Yes. Since we remove the protective glass cover over the CCD camera sensor the full spectrum of the Silicon sensor can be used. This allows the cameras to operate as low as 190nm. But UV wavelengths are very abusive to the CCD sensor and over time the CCD sensor will become less responsive in the area where the UV laser is impinging on the sensor. Steering the beam around the sensor will reveal the low response area and unfortunately the CCD sensor will need to be replaced. In these cases, we recommend using a UV converter of some kind to convert the wavelength to a less abusive wavelength to lengthen out the life time of the CCD sensor.


No. The camera has a CCD sensor coated with phosphor that responds to 1440nm – 1605nm. The CCD sensor will see wavelengths from 190nm – 1100nm, but since the phosphor coating is on the front of the CCD sensor, it limits the usable range of the camera to only 1440nm – 1605nm. Attempting to use the camera at other wavelengths can distort the image and/or put the CCD sensor and phosphor coating at risk of damage due to the attenuating affects of the phosphor coating at wavelengths outside 1400nm – 1605nm.


The Pyrocam III uses a +5VDC 2A rated universal power supply with a standard 5 mm barrel plug. The +5VDC is listed both on the power supply and on the Pyrocam III at the power input port. Because the 5 mm barrel plug is a standard size plug used for many power supplies, typically in the 12VDC to higher VDC power rangers, it is possible to connect a higher VDC rated power supply with this same 5 mm barrel plug into the Pyrocam III. However, if the more-than +5VDC power supply is powered-on and connected to the Pyrocam III, it does damage the Pyrocam III electronics to where the Pyrocam III malfunctions. In known occurrences of connecting a powered-on more-than +5VDC power supply, the Pyrocam III will still communicate and connect to the host PC, but functionality is compromised, for instance the chopper typically will not operate correctly, nor will the Pyrocam III produce a valid image or any image at all. If a powered-on more-than +5VDC power supply has been connected to the Pyrocam III and it becomes damaged, then it must be returned to the manufacturer and repaired by replacing the damaged internal electronic circuit boards to restore good operation and full functionality.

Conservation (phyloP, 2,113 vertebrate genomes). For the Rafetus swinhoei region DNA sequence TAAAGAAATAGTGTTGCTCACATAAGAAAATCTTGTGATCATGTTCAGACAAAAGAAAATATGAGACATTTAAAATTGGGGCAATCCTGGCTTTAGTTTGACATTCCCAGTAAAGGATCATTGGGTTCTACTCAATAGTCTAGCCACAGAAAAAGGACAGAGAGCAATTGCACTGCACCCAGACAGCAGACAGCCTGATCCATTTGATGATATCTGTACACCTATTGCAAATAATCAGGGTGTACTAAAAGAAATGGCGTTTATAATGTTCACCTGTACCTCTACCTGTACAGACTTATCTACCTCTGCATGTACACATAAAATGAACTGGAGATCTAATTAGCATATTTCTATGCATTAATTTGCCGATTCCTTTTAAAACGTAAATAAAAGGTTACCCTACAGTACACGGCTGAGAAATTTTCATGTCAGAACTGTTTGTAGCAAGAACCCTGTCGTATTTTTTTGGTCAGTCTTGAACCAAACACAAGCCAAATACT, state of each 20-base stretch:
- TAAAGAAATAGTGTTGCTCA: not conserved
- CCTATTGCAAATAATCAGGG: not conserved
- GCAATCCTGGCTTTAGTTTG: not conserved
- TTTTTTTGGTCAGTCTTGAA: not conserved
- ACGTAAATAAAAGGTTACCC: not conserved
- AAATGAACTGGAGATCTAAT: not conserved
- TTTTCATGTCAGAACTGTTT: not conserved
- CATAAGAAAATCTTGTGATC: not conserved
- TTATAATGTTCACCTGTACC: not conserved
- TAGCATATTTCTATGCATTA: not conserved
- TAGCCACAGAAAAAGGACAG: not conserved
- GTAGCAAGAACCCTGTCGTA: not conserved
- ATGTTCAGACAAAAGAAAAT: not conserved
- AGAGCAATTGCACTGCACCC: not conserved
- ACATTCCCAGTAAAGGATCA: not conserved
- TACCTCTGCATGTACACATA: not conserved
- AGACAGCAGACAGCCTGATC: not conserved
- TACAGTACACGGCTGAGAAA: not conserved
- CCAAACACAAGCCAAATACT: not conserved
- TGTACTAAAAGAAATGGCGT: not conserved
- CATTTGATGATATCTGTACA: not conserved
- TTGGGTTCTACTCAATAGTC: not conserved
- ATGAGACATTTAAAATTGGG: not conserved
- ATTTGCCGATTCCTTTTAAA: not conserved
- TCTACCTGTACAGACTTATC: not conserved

Upon initial startup the Pyrocam III defaults to pulsed mode operation. In order for the Pyrocam III to "run" in pulsed mode operation it must have a repetitive frequency trigger-in signal connected to the Pyrocam III trigger-in BNC connector. Another option is that you can select chopped mode, and once the optical chopper blade synchronizes in ~30 seconds, the Pyrocam III will "run". 

The Pyrocam III is a pyroelectric matrix array detector camera which operates on the principle of heating and cooling of the pyroelectric detector in order to output a video signal. This heating and cooling is accommodated with pulsed mode lasers and requires a trigger-in signal from the laser to synchronize to it. With a CW laser, the Pyrocam III is set to chopped mode which engages an internal optical chopper blade to interrupt the beam in order to provide heating and cooling. 


The CCD in the camera will saturate at room light levels, so it is important to keep the amount of power/energy being directed towards the CCD well below these levels. Typical saturation levels of a CCD are only single digit µW/cm2 or single digit nJ/cm2, but can vary from camera model to camera model. Please consult the data sheets for your Ophir-Spiricon cameras for saturation levels for save power/energy levels for your specific camera.


The BeamGage laser beam analyzer product is provided in a tiered structure with features and capabilities designed to meet application criteria options versus cost. The BeamGage license resides within each camera which is sold along with the BeamGage software as a system. When purchasing a license for a higher tier, the functionality for the lower tiers is also available, but when purchasing a lower tier, the functionality for the higher tiers must be additionally purchased as an upgrade.


Enabling more results is done by clicking on the results category in the white results window such as Spatial and placing a check mark next to the result you want to enable. Rest your mouse over the result you are considering enabling will produce a pop up box with a brief description of what this result is. NOTE: Enabling results requires more computer processing power so care should be taken not to enable so many results that it causes poor performance. Turning off results that are not necessary will help to increase performance.